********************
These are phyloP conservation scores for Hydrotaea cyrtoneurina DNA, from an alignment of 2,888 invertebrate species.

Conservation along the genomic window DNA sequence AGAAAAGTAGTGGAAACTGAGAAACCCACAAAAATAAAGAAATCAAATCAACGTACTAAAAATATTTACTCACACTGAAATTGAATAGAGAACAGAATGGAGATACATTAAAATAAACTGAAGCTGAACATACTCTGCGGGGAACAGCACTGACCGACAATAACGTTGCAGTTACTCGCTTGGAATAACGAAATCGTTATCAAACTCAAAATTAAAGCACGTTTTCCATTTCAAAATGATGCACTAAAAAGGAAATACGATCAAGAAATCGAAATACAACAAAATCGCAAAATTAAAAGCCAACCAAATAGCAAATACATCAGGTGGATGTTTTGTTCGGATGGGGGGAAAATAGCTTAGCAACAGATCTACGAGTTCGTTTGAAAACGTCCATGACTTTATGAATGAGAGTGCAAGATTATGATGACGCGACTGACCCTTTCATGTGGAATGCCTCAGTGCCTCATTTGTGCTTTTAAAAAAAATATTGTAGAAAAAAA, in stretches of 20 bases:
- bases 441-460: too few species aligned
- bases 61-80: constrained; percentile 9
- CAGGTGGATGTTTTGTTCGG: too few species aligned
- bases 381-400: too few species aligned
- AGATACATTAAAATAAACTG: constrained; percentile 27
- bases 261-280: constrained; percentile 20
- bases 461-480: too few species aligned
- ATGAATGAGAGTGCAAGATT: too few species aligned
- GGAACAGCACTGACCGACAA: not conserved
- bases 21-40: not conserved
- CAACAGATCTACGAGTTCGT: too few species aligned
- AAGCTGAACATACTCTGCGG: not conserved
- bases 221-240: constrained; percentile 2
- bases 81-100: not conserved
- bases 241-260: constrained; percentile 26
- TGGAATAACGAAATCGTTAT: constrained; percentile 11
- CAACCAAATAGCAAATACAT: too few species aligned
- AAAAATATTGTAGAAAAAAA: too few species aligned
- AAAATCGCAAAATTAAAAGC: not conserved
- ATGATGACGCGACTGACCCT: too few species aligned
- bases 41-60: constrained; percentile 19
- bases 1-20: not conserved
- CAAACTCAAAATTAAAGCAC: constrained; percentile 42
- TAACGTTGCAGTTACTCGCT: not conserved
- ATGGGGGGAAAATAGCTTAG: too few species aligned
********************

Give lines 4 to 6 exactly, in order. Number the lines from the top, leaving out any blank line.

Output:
- bases 61-80: constrained; percentile 9
- CAGGTGGATGTTTTGTTCGG: too few species aligned
- bases 381-400: too few species aligned